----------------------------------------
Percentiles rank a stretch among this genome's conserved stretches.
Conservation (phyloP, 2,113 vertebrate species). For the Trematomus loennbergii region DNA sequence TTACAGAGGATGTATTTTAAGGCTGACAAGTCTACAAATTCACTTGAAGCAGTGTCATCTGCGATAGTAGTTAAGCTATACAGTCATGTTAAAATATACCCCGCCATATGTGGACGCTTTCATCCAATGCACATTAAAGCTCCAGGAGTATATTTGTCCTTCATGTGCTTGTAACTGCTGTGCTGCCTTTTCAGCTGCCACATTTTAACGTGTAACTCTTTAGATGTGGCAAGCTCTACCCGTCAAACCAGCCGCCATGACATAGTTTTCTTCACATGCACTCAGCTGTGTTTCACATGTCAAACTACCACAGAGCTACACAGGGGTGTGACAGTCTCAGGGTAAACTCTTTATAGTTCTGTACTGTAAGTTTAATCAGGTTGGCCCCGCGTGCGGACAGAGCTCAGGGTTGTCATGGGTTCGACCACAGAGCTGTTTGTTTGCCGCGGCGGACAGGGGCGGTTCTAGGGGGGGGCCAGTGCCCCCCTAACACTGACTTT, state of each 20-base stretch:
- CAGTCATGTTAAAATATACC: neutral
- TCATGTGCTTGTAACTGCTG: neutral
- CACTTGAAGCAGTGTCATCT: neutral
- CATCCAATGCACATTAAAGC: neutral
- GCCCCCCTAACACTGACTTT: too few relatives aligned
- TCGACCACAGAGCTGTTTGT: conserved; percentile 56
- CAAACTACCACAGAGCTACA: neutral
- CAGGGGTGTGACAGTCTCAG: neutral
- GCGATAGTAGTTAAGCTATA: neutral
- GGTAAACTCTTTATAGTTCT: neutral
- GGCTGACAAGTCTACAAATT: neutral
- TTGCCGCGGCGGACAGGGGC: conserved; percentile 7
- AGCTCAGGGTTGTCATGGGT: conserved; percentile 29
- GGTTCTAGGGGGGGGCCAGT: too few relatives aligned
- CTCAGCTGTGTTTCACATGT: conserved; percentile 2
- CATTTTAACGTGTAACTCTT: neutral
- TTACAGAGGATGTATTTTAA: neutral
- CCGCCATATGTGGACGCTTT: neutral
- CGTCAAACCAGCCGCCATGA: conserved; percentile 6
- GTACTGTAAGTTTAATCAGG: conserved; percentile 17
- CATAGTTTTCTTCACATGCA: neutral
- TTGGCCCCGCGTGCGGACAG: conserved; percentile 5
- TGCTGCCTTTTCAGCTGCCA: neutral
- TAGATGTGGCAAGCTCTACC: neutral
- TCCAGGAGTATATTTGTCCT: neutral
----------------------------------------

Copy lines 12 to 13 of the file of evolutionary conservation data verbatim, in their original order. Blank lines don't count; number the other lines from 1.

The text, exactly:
- GGTAAACTCTTTATAGTTCT: neutral
- GGCTGACAAGTCTACAAATT: neutral